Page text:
The White House says President Donald Trump "disagrees" with a proposal by Russian President Vladimir Putin to have Russian investigators question U.S. citizens, including Michael McFaul, the former ambassador to Moscow.
"It is a proposal made in sincerity by President Putin, but President Trump disagrees with it," White House spokeswoman Sarah Sanders said in a statement on July 19.
"Hopefully, President Putin will have the 12 identified Russians come to the United States to prove their innocence or guilt," she added.
On July 13, a U.S. grand jury charged 12 Russian intelligence officers for their roles in hacking into the U.S. Democratic party and leaking stolen emails and other information during the 2016 presidential campaign.
Trump faced a backlash from critics and many within the U.S. diplomatic community with comments made during his July 16 press conference with Putin in Helsinki.
Trump praised an "incredible offer" by Putin to allow U.S. prosecutors access to the 12 accused Russians if Russian prosecutors who are pursuing Kremlin critic William Browder were allowed to interrogate several Americans.
Among the Americans who the Russians have said they want to interrogate in connection with its case is former ambassador McFaul.
Spokeswoman Sanders on July 18 said Trump was considering the offer, although the FBI and State Department dismissed Russia's request, with the department calling it "absolutely absurd."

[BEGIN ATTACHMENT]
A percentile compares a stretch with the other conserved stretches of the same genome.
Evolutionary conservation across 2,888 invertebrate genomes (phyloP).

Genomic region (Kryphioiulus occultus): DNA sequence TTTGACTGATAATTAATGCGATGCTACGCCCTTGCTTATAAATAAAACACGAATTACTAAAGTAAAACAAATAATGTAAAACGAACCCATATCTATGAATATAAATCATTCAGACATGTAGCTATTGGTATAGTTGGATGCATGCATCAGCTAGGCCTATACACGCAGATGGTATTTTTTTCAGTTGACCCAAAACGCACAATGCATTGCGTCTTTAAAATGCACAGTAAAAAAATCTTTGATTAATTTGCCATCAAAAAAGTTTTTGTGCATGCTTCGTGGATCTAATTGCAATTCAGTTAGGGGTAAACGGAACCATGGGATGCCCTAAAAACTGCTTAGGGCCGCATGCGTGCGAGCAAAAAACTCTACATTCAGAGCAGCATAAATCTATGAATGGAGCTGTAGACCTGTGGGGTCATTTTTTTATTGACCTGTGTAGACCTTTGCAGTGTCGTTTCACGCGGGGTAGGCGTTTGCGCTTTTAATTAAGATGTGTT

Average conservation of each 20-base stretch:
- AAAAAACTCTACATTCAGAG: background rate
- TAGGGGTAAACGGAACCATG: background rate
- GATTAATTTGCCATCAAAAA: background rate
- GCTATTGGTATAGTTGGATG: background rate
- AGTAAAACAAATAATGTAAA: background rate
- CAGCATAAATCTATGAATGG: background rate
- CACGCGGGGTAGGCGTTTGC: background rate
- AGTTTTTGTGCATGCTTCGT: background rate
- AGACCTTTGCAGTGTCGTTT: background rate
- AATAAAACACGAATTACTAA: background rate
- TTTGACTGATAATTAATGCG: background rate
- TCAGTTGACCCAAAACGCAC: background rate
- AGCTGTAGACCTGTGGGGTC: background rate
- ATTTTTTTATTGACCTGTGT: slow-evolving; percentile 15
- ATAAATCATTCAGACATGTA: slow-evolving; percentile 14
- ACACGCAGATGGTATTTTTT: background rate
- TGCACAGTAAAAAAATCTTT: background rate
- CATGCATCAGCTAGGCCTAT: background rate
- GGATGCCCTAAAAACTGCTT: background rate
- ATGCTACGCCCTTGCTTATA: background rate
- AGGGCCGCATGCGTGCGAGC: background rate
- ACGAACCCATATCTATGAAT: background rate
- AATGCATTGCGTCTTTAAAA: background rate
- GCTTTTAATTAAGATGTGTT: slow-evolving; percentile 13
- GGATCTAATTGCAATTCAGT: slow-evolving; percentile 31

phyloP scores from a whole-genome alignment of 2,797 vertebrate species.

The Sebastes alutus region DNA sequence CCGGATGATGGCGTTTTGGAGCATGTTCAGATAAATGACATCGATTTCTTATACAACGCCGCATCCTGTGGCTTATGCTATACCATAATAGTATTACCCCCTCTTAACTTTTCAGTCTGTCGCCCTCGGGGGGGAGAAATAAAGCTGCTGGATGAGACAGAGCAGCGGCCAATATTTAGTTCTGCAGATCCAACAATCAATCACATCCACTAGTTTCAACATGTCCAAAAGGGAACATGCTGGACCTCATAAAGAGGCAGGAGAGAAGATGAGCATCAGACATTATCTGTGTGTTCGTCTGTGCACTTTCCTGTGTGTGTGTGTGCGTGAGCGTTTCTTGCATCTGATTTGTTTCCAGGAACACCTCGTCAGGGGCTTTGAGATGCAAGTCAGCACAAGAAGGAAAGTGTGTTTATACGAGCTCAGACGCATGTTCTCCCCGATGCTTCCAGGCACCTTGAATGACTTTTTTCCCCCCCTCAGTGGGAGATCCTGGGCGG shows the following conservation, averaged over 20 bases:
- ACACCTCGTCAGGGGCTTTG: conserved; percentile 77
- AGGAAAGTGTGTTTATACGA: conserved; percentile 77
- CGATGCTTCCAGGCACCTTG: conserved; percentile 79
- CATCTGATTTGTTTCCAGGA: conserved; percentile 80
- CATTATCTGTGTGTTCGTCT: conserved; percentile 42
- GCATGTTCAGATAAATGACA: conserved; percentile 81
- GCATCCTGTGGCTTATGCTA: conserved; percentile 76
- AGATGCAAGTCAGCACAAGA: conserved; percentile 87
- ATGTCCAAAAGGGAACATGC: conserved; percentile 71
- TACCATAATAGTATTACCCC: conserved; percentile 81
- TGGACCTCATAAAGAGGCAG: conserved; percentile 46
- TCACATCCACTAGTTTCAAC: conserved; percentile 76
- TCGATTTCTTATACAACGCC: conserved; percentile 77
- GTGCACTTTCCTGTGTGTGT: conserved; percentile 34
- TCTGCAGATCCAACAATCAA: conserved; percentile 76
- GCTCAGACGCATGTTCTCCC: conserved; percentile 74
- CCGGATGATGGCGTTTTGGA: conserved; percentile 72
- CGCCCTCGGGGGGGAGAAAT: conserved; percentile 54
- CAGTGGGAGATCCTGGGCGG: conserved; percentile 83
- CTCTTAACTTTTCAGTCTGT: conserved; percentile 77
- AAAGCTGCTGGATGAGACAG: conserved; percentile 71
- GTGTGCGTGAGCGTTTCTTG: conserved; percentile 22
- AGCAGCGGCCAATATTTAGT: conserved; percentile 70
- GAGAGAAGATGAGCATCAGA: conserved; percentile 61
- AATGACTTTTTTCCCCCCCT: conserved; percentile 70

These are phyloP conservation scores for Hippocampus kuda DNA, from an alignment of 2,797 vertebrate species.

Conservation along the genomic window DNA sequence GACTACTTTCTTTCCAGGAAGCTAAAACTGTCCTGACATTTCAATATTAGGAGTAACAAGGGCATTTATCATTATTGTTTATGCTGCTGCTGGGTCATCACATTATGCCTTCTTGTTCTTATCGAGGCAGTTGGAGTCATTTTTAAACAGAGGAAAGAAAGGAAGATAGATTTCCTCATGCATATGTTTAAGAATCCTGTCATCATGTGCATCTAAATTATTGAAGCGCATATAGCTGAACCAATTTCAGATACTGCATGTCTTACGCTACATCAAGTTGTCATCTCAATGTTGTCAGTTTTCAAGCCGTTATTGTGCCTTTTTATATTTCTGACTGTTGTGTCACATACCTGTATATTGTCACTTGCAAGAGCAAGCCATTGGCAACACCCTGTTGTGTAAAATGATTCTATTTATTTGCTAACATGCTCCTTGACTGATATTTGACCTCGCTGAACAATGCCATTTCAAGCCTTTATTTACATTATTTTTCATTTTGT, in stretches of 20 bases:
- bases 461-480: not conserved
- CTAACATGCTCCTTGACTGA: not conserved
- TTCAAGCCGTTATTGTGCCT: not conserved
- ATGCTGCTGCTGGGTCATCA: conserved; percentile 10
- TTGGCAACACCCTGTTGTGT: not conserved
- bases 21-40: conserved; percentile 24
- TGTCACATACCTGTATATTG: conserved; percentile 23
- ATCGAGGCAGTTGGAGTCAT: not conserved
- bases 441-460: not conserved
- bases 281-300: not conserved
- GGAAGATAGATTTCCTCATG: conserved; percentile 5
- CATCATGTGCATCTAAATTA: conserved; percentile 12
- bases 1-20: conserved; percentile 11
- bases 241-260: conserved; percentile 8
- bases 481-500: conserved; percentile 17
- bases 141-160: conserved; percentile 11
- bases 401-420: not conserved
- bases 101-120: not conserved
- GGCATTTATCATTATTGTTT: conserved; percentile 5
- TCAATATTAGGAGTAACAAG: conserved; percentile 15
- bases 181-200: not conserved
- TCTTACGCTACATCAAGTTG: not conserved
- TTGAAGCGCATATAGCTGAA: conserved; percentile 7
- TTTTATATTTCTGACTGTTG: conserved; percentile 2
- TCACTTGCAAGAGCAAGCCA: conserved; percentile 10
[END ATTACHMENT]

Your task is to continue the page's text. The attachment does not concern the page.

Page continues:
Secretary of State Mike Pompeo said that "that's not going to happen" in an interview on July 19 with the Christian Broadcasting Network on July 19
"The administration is not going to send, force Americans to travel to Russia to be interrogated by Vladimir Putin and his team," Pompeo said.
McFaul wrote in a tweet on July 18 that he hoped the White House would denounce "this ridiculous request from Putin."
Browder, speaking shortly before the latest White House announcement, told an Atlantic Council panel via a remote video feed that he was "just aghast" at Sanders' comments the day before that Trump was considering handing people to an "enemy state."
Senate Democratic leader Chuck Schumer had called it "bewildering" that Trump would even consider such a request.
The U.S. Senate, controlled by Trump's Republican Party, voted unanimously in favor of a nonbinding resolution against allowing Russia to question U.S. diplomats or law enforcement personnel. The vote came on July 19, moments after the White House statement.